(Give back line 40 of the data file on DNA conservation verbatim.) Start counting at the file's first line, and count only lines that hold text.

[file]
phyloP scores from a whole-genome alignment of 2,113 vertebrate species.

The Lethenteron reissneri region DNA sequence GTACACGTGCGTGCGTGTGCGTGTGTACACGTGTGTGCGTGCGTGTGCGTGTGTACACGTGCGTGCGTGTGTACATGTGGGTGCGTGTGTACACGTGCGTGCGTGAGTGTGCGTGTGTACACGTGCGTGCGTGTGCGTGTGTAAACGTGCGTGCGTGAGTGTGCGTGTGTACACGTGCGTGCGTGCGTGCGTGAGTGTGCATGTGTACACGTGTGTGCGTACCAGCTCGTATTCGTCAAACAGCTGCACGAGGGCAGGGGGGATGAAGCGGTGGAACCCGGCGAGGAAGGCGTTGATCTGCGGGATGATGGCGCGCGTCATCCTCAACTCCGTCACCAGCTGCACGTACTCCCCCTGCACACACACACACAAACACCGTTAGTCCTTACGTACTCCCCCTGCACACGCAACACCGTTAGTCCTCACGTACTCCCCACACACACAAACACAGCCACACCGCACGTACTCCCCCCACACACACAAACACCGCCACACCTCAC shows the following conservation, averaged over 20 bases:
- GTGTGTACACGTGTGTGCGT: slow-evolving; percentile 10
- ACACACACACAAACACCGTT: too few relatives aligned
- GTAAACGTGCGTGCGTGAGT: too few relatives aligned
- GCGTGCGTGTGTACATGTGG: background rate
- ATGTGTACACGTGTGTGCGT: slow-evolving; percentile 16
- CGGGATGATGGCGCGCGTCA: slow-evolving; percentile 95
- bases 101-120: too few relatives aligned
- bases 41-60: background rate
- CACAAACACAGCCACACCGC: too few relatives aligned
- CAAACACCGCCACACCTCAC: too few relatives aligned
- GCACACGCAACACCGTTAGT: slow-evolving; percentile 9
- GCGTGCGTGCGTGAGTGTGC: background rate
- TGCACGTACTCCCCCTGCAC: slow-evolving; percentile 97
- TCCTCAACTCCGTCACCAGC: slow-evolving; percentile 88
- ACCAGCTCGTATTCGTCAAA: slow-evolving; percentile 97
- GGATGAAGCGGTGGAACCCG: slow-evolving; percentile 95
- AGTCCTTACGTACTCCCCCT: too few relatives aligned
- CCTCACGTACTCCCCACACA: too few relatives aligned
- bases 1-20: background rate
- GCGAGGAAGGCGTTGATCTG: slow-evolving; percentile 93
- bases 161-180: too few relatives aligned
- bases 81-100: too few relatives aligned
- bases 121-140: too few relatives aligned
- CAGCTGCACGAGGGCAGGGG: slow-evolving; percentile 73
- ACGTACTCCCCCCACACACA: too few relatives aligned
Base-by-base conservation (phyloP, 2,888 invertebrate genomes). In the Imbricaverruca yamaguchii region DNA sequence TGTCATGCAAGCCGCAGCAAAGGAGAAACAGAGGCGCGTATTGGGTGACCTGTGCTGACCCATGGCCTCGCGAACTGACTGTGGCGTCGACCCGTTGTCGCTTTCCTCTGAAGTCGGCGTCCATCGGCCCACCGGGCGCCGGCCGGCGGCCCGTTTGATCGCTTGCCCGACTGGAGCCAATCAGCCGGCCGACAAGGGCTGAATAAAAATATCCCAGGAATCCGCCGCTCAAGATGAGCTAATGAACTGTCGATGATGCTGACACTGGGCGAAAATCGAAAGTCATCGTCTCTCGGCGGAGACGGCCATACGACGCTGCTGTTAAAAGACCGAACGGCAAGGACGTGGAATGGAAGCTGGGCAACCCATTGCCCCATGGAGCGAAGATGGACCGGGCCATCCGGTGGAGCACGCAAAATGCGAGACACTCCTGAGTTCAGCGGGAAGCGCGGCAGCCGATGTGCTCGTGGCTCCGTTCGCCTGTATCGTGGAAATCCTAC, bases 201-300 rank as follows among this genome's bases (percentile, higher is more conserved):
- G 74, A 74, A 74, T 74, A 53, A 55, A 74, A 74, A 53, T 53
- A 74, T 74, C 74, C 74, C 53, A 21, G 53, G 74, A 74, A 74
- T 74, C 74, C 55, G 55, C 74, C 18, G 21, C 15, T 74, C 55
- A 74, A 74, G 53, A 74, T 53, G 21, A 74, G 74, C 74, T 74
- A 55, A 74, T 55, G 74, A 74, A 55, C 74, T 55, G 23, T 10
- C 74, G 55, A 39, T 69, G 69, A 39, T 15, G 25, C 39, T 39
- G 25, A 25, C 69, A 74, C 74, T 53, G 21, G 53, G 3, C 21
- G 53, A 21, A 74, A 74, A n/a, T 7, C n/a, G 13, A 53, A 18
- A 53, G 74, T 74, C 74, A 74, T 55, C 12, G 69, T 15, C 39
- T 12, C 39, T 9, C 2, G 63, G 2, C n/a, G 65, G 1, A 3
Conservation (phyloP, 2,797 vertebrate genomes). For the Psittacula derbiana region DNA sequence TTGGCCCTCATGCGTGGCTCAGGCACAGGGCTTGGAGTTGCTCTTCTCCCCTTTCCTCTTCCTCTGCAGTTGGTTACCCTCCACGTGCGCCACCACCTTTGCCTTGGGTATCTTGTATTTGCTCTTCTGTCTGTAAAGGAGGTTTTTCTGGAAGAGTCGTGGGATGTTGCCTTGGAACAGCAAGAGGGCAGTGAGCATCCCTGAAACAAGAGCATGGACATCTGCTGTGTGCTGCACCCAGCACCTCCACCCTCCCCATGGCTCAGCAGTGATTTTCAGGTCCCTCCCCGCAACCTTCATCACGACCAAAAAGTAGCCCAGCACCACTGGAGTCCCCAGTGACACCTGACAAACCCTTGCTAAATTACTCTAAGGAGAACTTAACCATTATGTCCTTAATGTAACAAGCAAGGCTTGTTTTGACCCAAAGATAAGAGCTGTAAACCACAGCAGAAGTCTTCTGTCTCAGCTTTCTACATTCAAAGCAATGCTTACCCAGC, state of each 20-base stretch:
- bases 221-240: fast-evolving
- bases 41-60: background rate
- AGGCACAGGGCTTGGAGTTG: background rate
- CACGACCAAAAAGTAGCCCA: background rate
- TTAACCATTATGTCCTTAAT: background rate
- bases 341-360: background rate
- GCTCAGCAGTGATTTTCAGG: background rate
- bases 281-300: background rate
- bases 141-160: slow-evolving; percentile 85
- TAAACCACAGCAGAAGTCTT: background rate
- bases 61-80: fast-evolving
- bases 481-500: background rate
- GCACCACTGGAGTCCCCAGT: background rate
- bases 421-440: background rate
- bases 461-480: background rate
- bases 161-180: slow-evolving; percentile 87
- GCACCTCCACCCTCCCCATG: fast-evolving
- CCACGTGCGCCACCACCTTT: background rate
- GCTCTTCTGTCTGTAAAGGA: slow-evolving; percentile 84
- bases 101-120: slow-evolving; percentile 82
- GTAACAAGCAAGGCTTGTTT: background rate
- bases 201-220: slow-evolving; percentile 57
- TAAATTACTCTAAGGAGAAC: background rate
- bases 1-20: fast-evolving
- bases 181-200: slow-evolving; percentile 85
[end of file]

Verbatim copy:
- bases 221-240: fast-evolving